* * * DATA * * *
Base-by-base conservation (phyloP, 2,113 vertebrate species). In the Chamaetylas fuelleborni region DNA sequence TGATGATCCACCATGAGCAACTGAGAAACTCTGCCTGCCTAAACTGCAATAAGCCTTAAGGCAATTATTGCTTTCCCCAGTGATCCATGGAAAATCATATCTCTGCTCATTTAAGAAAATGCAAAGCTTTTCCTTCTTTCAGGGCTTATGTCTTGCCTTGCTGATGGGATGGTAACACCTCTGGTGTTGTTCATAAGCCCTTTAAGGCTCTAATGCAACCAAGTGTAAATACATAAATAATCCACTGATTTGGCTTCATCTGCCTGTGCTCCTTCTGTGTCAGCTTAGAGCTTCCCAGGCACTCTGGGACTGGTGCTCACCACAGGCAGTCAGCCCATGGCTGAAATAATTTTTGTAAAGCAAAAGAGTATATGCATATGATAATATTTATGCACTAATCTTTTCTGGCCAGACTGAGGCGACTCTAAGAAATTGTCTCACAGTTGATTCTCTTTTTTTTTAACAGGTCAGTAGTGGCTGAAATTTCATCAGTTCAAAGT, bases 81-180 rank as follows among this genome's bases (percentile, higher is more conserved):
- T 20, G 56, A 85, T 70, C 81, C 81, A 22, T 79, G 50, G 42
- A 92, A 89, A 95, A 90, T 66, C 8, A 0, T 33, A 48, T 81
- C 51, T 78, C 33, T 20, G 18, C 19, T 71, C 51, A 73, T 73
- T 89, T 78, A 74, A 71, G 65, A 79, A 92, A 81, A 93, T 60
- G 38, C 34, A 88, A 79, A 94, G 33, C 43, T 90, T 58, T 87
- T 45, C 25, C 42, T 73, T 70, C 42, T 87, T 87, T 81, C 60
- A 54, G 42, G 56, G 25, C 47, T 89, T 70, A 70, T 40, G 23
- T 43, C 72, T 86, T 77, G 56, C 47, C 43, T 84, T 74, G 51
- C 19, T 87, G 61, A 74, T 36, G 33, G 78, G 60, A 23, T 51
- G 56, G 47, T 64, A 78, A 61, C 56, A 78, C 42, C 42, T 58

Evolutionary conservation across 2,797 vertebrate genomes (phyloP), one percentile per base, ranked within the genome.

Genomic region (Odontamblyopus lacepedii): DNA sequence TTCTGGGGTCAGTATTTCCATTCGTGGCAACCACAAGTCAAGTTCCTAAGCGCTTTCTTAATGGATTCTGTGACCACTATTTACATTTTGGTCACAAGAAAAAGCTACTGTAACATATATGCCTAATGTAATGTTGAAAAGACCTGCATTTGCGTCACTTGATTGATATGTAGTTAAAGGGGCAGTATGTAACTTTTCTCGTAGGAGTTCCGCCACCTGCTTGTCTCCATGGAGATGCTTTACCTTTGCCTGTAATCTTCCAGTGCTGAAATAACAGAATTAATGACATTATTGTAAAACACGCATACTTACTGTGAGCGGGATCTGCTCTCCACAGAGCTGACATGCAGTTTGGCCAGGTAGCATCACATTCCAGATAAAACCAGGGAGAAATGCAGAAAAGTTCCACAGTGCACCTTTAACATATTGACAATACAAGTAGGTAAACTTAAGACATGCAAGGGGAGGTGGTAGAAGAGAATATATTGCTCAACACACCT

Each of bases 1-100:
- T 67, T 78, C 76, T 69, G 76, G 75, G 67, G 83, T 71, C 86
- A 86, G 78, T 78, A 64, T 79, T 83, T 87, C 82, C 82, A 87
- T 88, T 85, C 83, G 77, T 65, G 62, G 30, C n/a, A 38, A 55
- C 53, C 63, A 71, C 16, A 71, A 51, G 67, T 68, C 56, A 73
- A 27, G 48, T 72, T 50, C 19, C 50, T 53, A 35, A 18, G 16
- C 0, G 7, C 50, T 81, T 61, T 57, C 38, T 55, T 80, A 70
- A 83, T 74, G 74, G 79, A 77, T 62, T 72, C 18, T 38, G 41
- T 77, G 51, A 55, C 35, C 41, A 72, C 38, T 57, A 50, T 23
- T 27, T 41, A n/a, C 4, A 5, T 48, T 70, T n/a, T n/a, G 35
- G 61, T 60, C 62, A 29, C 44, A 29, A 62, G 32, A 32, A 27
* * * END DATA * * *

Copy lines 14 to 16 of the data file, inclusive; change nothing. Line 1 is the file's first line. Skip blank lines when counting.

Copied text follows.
Each of bases 1-100:
- T 67, T 78, C 76, T 69, G 76, G 75, G 67, G 83, T 71, C 86
- A 86, G 78, T 78, A 64, T 79, T 83, T 87, C 82, C 82, A 87